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Seeking Advice, Self-teaching advanced physics topics

  1. Jun 10, 2009 #1
    Hi all, I'm a bit new here. I was unsure where to post this but this seems most appropriate to me.

    Getting down to it, I'm interested in a number of topics in advanced physics. Specifically, I'd like to begin to do a bit of self-guided study on special/general relativity and eventually QM and unified field theory. My background in physics isn't enormous, but I have taken college courses in classical mechanics and electromagnetism/optics (physics I and II, calculus treatment). I've also had 3 semesters of calculus.

    I can already hear someone practically screaming "MATH MATH MATH!" What math topics should I start with? I'm assuming differential equations is the next step, but I'm not sure where to go from there. Vector analysis? What are my next steps as far as math and also physics? If someone could offer me a sort of curriculum guideline it would really help me out.

    Thanks for making this a great place to ask questions!
  2. jcsd
  3. Jun 10, 2009 #2
    Quantum Mechanics "is" linear algebra, so you'll want to know all the general rules of Matrices, Vector spaces, Hermitian matrices, conjugate transpose, etc.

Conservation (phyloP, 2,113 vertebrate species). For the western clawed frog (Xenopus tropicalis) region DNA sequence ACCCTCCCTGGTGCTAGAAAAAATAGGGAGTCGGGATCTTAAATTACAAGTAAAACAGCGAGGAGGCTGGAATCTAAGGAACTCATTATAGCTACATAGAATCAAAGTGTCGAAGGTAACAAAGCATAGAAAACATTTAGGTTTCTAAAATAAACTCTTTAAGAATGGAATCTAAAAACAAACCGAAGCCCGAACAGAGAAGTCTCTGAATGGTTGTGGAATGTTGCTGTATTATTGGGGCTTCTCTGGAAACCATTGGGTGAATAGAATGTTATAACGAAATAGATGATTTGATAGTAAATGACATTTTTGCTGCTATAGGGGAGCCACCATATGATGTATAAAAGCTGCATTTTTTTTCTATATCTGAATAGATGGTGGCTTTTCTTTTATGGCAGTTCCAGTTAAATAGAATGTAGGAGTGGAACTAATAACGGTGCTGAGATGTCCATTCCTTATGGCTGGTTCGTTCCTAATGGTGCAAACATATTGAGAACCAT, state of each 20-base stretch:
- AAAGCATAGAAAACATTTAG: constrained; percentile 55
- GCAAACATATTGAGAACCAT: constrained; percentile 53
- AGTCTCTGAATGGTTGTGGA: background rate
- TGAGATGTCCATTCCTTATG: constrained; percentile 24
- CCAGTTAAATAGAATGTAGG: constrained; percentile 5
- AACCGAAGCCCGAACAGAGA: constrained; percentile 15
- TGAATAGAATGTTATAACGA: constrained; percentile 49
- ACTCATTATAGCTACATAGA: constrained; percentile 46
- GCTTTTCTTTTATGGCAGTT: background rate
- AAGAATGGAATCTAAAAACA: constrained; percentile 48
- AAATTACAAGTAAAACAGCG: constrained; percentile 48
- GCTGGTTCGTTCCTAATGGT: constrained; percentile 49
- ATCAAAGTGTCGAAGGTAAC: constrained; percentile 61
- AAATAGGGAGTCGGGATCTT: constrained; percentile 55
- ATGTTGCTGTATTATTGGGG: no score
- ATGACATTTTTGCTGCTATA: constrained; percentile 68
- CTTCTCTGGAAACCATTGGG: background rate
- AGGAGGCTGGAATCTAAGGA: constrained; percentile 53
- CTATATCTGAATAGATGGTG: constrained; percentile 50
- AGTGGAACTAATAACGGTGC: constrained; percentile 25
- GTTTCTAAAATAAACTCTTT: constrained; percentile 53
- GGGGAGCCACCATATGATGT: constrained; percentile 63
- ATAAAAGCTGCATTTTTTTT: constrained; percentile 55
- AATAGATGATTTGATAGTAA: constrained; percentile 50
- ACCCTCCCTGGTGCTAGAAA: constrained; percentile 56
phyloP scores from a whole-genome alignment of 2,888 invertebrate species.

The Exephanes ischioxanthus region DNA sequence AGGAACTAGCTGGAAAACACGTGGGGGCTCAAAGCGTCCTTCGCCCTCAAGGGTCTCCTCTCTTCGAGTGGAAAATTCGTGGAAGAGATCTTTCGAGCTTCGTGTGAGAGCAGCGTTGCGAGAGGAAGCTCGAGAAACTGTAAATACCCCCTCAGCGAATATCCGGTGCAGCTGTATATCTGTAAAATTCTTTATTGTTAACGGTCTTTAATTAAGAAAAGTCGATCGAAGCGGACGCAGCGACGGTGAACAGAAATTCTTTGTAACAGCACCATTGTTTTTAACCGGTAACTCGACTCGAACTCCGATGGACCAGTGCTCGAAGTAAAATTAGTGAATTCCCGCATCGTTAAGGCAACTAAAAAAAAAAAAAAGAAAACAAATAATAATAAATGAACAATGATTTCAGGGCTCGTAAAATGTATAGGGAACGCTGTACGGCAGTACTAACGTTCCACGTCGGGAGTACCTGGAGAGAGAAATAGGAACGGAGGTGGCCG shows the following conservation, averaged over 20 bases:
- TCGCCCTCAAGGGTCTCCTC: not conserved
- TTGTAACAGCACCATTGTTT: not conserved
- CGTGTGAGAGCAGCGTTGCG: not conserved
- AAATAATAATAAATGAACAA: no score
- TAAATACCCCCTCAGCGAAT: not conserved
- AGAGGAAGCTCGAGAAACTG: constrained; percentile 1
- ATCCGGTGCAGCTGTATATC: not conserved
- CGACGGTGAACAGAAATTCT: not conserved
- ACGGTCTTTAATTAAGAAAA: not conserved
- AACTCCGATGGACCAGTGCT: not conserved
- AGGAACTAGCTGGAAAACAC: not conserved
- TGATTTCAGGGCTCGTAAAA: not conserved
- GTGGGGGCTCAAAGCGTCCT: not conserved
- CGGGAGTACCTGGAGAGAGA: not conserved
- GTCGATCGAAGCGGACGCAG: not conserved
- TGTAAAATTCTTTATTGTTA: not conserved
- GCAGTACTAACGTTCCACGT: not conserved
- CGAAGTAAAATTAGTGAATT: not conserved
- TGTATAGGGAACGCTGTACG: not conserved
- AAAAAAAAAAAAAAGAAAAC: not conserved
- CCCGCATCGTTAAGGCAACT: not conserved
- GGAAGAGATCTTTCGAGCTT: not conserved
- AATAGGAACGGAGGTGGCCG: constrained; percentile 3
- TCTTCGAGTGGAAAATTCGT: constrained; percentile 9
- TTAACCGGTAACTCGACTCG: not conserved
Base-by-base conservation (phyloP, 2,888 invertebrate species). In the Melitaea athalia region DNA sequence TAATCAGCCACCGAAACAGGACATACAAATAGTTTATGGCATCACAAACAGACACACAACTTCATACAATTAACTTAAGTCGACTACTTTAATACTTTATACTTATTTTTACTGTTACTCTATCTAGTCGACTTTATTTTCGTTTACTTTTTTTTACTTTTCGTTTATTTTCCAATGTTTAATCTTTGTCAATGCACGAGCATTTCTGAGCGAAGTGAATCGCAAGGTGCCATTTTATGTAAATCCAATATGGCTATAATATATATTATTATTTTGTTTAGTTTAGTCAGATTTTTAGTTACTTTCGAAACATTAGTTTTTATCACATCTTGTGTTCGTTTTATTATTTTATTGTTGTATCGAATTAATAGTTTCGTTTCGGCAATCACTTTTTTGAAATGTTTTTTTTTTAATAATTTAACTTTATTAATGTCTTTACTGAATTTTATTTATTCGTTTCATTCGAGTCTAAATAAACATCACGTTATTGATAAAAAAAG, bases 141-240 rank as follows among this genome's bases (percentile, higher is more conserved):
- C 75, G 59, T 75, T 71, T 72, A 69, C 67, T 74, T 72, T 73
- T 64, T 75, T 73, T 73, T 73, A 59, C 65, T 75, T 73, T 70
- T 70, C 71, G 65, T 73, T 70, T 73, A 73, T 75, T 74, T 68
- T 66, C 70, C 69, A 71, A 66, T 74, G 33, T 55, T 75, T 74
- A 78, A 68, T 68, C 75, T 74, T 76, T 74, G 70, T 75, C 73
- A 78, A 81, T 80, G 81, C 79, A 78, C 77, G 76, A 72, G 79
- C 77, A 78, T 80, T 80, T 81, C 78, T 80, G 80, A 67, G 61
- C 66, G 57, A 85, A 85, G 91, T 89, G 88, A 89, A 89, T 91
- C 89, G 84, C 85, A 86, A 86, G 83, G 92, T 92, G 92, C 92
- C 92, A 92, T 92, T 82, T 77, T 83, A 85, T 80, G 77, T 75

You'll need partial differential equations for E&M and a full understanding of vector calculus and complex variables.

    While it seems universities focus on methods of Analysis (calculus), I think that knowledge of numerical methods is probably at least as important when attempting to solve "real" physical problems.

    If it helps, I'm currently self-studying upper level physics as well. I'm an applied mathematics major with physics minor (I wanted to be a physics major but each semester had conflicts with physics courses and I ended up getting further ahead in math...) and my math background is as follows:
    Calculus I, II, and III
    Linear Algebra
    Differential Equations and matrix algebra
    Mathematical proofs
    Vector Calculus and complex variables (fall)
    Numerical Analysis (fall)